“A large number of incidents involving deaths and overdoses that were believed to be heroin were (actually) a mixture of heroin and fentanyl or pure fentanyl,” the trooper wrote.
“Fentanyl is an extremely dangerous drug if consumed, and is a potential airborne hazard,” he added.
Just last month, a city police officer became ill suddenly during a drug investigation that involved a woman’s purse that contained 250 packets of suspected heroin or other controlled substances. The officer was treated at a local hospital and was back on the job in a matter of days.
To understand the impact of fentanyl in this region, a person only needs to speak with Lycoming County Coroner Charles E. Kiessling Jr.
As of Dec. 7, a record 36 people had died this year of drug overdoses in the county, and about 17 of those deaths were attributed to fentanyl, Kiessling said.
“Toxicology reports on all the cases are coming back with a variety of drugs, but the big ones are fentanyl, cocaine, heroin and combinations of drugs,” he said.
“The whole opioid epidemic is out of control everywhere. It doesn’t matter if it’s downtown in big cities or in Lycoming County. It’s running rampant. There is not a county in the state that is not being impacted by this,” Kiessling said.
Thirty-five fatal drug overdoses occurred last year in the county, Kiessling said, setting a new record at that time.
“I’ve talked to coroners throughout the state, and no one is seeing a let up in the number of drug deaths. A few coroners have seen the numbers stabilize,” he added.
Statistics compiled by Deputy County Coroner Jennifer Nolan revealed that the number of drug overdoses in the county jumped from 14 in 2014, to 25 in 2015 to the current number this year.
Kiessling said the heroin and fentanyl epidemic is ripping families apart.
“These people (addicts) will do any anything to get their drugs. They will steal from parents and other family members to support their habit. The cost of treatment can be thousands and thousands of dollars. Some parents are stripping out their life savings to get treatment for a loved one because a lot of treatment programs aren’t covered by insurance,” he added.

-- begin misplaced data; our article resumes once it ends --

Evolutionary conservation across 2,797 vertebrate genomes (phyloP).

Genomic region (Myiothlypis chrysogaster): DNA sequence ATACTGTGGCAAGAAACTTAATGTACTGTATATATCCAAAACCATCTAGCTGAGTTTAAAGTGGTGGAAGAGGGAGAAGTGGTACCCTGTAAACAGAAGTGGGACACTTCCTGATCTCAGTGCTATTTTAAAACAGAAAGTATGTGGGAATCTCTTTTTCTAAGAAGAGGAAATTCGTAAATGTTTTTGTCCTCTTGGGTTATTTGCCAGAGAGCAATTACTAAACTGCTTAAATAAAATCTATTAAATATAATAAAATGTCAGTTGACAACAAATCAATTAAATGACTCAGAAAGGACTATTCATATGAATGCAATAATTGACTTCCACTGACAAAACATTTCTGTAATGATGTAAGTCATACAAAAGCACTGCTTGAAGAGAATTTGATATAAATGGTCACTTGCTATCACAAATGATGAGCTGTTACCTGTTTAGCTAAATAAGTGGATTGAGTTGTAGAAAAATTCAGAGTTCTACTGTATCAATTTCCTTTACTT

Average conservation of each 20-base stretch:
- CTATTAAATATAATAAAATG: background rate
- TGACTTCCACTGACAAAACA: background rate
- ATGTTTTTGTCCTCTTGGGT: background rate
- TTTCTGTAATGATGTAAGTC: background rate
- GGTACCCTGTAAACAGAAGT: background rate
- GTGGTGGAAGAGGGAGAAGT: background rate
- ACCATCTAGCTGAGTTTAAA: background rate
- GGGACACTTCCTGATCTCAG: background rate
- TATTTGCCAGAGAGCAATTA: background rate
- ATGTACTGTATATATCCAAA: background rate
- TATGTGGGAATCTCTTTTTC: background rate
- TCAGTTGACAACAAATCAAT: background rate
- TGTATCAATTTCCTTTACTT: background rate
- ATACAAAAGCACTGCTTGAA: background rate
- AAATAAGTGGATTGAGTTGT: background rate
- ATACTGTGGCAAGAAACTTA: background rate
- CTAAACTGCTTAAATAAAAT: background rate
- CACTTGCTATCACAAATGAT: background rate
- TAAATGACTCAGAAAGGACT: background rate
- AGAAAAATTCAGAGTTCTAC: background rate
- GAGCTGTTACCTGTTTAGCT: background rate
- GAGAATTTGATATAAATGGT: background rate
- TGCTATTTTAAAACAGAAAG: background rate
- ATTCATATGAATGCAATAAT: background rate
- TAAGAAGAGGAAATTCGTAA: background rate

William Solomon, a former Old Lycoming Township police chief and now a district judge, said: “Once you’re hooked on heroin, you forget everything you ever knew. Heroin is another world all of its own. For the addict, it’s all about feeding the need for heroin. They live to get high, every day. That’s all that matters. That becomes their sole purpose for living.”
Coroners are often the ones left with the task of notifying loved ones when a death in the family has occurred. That is never easy regardless of the circumstances.
On several occasions in doing death notifications regarding drug overdoses, Nolan said she has spoken with adult children who have lost a mother or father.
“There have been a number of incidents when the children have told me ‘We’ve been expecting this call,’ or ‘We’ve been waiting for this to happen. Our mom or dad has been an addict for a number of years.’ They’re not at all surprised. It’s very sad, very unfortunate. It’s like they were waiting for it to happen,” Nolan added.
“With heroin, you either end up dying the first time you use it or you end up being an addict for the rest of your life,” she added.
“It’s sad, really sad,” Solomon said.
“Drug overdoses are decimating our communities. This problem is taking a lot of people who would be productive members of society – having jobs and doing things – completely out of the picture because of their addictions.”
Drug overdoses are becoming “an every day event” in communities across the country, Solomon said.
“I firmly believe we’re going to lose a whole generation to heroin,” he added.